With the exception of Eleanor Roosevelt, no wife of a president or presidential candidate has been the target of the kind of political attacks the Republican Party is now aiming at Hillary Clinton. But then, no candidate's wife has compiled the high-visibility resume that distinguishes Ms. Clinton's career as a corporate lawyer and a national advocate for children and their ,, welfare.
In Houston last week, the GOP devoted an unprecedented amount of prime time exposure to the wives of their candidates. Barbara Bush, whose soaring popularity stands in sharp contrast to her husband's low standing in opinion polls, is the quintessential American grandmother who clearly revels in her role as homemaker. Marilyn Quayle is a more contemporary version of the same vision, a lawyer who set aside her own professional aspirations in order to devote more time to her three children and her husband's political career.
Both these women could serve as models for many Americans. What is troubling -- and puzzling -- is their use by the Bush campaign as foils for attacks on Mrs. Clinton as somehow un-American for making a different choice. While Mrs. Clinton has been attacked as a woman who would engineer a co-presidency, Mrs. Quayle was loudly cheered as she referred to herself and her husband as a kind of vice-presidential team.
Clearly, there is a double standard here, and that is only one of the dangers we see for the Republicans in attacking Mrs. Clinton. More significant is the impression this strategy creates that the Bush-Quayle campaign is somehow running against working women.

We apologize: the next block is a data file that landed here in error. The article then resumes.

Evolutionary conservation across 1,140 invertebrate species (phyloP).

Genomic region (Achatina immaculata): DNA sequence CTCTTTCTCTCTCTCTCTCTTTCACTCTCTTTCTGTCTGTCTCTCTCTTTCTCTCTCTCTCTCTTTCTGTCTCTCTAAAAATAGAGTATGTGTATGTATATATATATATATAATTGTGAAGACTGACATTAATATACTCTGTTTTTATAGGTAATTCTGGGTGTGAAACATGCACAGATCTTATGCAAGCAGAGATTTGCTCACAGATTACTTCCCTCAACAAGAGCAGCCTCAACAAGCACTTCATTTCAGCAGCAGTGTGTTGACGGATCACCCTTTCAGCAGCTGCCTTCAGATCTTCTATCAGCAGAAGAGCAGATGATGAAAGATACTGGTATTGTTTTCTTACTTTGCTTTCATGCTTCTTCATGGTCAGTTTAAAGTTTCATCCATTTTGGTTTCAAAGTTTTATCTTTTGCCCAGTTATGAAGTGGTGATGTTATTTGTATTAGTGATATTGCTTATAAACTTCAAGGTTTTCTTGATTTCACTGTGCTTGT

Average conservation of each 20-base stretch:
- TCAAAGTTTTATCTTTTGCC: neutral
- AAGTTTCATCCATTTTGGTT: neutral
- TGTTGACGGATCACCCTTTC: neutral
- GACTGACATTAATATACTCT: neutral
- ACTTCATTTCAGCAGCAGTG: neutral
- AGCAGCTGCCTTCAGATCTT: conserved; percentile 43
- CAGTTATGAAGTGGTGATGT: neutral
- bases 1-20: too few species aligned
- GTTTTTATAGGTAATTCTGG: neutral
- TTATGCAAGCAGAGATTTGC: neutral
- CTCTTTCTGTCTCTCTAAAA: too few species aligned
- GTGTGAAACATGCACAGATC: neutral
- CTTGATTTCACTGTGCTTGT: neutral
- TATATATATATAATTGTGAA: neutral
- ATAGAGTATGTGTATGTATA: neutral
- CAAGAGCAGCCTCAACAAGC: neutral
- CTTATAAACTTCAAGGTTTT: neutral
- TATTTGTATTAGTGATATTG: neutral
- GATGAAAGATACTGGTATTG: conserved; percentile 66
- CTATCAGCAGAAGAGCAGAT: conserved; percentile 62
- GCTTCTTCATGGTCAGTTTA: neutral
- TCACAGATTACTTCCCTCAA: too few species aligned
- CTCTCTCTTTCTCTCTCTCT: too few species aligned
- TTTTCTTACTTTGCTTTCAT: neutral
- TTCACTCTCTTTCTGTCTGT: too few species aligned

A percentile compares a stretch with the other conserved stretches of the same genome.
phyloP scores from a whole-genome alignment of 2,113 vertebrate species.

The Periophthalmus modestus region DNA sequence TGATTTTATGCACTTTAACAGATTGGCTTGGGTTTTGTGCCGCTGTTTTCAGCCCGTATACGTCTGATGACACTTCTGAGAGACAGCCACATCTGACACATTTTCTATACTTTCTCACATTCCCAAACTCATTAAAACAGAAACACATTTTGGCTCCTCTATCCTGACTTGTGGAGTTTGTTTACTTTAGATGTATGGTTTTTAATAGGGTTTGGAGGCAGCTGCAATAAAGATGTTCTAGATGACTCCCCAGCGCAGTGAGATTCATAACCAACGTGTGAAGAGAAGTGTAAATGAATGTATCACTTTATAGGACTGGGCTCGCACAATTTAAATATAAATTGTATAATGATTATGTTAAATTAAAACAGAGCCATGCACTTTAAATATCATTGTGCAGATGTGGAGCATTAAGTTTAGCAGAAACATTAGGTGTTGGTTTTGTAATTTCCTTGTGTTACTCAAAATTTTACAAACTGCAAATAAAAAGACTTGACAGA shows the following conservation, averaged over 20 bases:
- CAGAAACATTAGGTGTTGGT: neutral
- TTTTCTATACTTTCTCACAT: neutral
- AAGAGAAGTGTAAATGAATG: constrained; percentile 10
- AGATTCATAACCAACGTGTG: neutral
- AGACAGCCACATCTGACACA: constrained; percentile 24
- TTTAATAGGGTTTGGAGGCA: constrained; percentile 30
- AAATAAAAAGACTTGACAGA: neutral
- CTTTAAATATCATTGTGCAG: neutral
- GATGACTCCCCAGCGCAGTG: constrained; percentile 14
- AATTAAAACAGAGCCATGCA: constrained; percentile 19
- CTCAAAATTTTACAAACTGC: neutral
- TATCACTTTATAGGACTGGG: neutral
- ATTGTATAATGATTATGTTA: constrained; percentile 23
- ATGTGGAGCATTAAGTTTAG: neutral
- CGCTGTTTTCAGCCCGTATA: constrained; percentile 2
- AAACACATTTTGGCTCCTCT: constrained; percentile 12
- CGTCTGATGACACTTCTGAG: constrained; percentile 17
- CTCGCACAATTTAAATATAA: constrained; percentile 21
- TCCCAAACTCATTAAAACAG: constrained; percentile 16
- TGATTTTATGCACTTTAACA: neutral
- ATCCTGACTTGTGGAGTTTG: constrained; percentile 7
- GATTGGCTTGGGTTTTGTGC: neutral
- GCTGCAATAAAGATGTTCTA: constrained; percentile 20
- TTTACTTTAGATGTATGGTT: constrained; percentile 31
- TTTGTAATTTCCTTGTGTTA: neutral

With Hillary and Bill Clinton, the American electorate faces something new in a presidential campaign, a "power couple" in which both spouses have successful careers. Only 29 percent of working women say they, like Hillary Clinton, work for professional reasons. But staying home is a luxury most working women cannot afford; 66 percent cite economic necessity as a reason for holding jobs. Regardless of their aspirations, working women know that Mrs. Clinton understands the challenge of juggling family needs and the demands of the work place. (See letters in today's Forum)
It hasn't always been easy to adjust to new roles for women. But by and large Americans have done it, and both the country and the economy have profited from a significant enlargement of the talent pool. Now these changes are trickling up to the presidential level and, sure enough, the transition is not easy. Attacking those trends may attract some votes, but in the end we suspect this strategy will be seen as one that, unintentionally or not, demeans millions of working women.